The feed-the-rich tax bill that Republicans are jamming down the country’s throat is set for a vote sometime in the next 16 hours, and while it’s still unclear whether Republicans have the requisite votes to pass it, they seem to be on a much better trajectory we saw during the healthcare debacle this summer. For one, “Maverick” McCain—hero of the resistance in July—is officially on board:
The Republicans need 50 votes, and will be opposed unanimously by 47 Democrats and Bernie Sanders. That means three defections would cost them their chance, just like it did with healthcare. The Senate convened at 10:30 today, and here are the basics you need to know as we approach the witching hour:
—There are 20 hours of debate available, which means that technically this thing could persist overnight and into the early morning. It probably will, unless Republicans reach a point where they have the votes to pass the bill. If that happens, it’s go time.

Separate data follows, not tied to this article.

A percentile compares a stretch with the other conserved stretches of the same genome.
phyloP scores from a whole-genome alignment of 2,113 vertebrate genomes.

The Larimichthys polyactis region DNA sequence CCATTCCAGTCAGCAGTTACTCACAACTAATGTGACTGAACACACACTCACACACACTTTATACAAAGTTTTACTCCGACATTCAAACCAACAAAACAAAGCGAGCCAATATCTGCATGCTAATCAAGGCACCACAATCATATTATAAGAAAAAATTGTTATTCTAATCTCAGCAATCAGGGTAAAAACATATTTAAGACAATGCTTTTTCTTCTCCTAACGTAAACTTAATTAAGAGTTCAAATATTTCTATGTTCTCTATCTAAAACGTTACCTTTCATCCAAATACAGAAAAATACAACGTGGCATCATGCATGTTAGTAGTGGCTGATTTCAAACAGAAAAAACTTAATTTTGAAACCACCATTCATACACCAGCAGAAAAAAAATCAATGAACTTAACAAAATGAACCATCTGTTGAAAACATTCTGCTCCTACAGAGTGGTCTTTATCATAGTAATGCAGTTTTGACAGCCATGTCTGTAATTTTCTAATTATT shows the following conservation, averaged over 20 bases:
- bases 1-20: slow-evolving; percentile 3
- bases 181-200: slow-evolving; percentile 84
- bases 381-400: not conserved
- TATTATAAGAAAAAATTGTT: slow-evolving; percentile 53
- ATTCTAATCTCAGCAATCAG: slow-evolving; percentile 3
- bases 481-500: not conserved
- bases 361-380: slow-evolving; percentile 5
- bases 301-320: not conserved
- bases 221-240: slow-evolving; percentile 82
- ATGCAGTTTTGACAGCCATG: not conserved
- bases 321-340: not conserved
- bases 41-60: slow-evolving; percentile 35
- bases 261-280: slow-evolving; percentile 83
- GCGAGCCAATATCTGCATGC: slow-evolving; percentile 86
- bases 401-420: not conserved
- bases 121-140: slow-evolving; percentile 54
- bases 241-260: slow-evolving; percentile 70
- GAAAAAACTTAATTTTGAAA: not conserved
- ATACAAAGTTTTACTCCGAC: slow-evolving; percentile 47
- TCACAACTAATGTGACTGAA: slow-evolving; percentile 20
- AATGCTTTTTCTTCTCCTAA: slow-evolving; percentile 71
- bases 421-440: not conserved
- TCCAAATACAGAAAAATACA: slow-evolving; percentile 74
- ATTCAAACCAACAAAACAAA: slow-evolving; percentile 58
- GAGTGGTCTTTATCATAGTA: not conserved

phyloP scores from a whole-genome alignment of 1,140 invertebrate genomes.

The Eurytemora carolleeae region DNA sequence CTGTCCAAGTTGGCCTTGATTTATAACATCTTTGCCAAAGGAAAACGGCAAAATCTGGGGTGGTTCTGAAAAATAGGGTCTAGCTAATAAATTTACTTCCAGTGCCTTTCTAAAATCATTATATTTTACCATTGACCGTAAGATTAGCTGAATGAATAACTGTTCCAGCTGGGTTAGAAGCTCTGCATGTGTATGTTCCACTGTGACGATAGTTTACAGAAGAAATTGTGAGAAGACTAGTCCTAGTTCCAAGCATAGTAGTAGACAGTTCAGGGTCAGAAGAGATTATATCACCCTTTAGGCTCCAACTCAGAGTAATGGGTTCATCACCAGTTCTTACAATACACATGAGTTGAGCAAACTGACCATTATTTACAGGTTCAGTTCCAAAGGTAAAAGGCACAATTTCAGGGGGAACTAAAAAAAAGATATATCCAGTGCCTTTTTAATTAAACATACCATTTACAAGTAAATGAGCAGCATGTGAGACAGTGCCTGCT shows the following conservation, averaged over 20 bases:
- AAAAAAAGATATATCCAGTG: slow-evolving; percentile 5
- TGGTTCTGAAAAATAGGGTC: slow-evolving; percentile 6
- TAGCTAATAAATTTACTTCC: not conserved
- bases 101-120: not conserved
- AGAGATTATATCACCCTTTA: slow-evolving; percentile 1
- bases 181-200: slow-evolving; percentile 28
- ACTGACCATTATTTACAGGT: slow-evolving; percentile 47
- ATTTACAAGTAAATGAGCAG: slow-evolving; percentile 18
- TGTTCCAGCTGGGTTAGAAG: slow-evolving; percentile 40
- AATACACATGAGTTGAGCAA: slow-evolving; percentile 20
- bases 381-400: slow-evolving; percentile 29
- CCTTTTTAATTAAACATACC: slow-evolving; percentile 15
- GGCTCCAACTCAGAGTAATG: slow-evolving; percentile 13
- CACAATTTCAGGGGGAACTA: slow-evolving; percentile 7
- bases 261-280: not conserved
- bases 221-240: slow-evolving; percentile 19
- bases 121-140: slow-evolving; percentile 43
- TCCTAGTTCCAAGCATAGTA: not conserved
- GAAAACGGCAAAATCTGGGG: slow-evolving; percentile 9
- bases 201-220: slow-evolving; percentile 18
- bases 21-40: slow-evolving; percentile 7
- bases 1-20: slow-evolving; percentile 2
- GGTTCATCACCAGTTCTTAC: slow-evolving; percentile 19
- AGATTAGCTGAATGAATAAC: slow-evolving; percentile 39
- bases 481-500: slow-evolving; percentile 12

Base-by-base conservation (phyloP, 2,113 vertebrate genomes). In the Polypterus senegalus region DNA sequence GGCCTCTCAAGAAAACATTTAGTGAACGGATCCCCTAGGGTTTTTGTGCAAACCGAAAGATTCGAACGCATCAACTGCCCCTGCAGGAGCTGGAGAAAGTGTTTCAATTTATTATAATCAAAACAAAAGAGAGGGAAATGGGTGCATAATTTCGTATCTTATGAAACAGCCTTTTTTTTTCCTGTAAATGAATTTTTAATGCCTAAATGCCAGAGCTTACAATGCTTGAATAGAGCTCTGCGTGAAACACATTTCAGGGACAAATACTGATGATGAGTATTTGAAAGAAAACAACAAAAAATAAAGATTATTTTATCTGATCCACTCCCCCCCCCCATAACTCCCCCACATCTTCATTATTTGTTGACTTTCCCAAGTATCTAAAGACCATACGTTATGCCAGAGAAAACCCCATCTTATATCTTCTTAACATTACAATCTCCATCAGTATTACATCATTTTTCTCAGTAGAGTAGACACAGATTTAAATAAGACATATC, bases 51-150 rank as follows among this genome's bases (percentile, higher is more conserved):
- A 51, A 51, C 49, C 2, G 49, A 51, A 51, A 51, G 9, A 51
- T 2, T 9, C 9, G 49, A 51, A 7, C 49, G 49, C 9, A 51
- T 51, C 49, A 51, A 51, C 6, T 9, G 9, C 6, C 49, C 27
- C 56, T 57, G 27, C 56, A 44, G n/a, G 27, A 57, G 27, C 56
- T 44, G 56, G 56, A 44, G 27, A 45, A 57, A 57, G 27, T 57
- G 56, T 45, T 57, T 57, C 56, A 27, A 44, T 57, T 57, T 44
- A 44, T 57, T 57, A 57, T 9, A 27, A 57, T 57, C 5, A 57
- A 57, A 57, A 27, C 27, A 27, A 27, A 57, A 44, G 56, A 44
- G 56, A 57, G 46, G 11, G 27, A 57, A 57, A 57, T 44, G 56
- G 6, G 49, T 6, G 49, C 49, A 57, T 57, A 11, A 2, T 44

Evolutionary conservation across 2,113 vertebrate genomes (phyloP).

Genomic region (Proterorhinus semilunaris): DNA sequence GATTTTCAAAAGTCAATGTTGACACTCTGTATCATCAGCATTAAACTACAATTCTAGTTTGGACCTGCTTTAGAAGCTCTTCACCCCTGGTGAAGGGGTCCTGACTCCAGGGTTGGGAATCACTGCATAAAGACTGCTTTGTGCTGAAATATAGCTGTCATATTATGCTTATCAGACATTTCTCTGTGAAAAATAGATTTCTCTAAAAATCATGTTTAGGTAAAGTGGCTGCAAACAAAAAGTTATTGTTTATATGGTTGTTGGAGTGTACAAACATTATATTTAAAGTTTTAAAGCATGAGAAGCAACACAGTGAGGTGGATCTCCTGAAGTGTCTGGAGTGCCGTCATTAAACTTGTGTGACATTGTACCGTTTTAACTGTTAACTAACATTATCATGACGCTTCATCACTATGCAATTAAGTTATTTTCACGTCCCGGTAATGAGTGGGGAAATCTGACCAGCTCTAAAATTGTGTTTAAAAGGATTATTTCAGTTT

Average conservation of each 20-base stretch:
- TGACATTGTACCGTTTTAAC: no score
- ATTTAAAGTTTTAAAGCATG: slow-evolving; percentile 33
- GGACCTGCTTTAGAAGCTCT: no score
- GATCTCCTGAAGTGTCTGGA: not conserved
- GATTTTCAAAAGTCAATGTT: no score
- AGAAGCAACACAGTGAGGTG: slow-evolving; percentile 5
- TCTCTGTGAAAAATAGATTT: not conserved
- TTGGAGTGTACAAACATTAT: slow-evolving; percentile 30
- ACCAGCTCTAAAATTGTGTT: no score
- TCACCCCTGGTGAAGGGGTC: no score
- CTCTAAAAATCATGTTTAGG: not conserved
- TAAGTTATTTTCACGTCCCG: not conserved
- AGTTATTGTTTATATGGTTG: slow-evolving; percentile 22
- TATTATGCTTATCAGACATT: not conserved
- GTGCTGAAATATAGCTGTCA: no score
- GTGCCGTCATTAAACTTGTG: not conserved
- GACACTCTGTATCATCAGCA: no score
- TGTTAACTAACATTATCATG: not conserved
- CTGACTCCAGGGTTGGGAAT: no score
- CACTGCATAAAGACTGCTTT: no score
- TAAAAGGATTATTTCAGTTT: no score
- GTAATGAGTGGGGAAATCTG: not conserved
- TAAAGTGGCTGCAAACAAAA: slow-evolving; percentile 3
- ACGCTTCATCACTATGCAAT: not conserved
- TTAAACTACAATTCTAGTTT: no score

—Much of the ongoing debate centers on whether to include a so-called “trigger” that would essentially raise tax rates in case of a recession in order to forestall a deficit (this could end up being a procedural problem), and the exact figure of the new corporate tax rate.
—Susan Collins (R-ME) is, predictably, one of the Republican hold-outs, just as she was with healthcare. (They never won her over back then, and she helped scuttle the whole process.) Her biggest issue now is with Republican efforts to repeal the Obamacare individual mandate (oh yeah, did I mention this tax bill is also a healthcare bill?), an amendment that allows for state and local tax deduction, the deficit trigger, and spending cuts that might be required to afford the bill.
—A couple Republicans proposed reducing the corporate tax rate from 35 percent to 22 percent, instead of 20 percent, in order to help low-income people offset income taxes, and guess what? Rich people are PISSED about that two percent, and the Koch brother crony mob are out with their gilded pitchforks.
—In all, there are ten Republicans with “concerns” about the tax bill. If three of them vote against it, it fails. The other 42 are on the record supporting it, in pretty much any iteration.
—Starting tonight, there will be a “vote-a-rama” to approve or reject amendments, and, at some point, a final vote on the overall bill itself. The odds look good that it will pass—buckle up, America, you’re a kleptocracy now.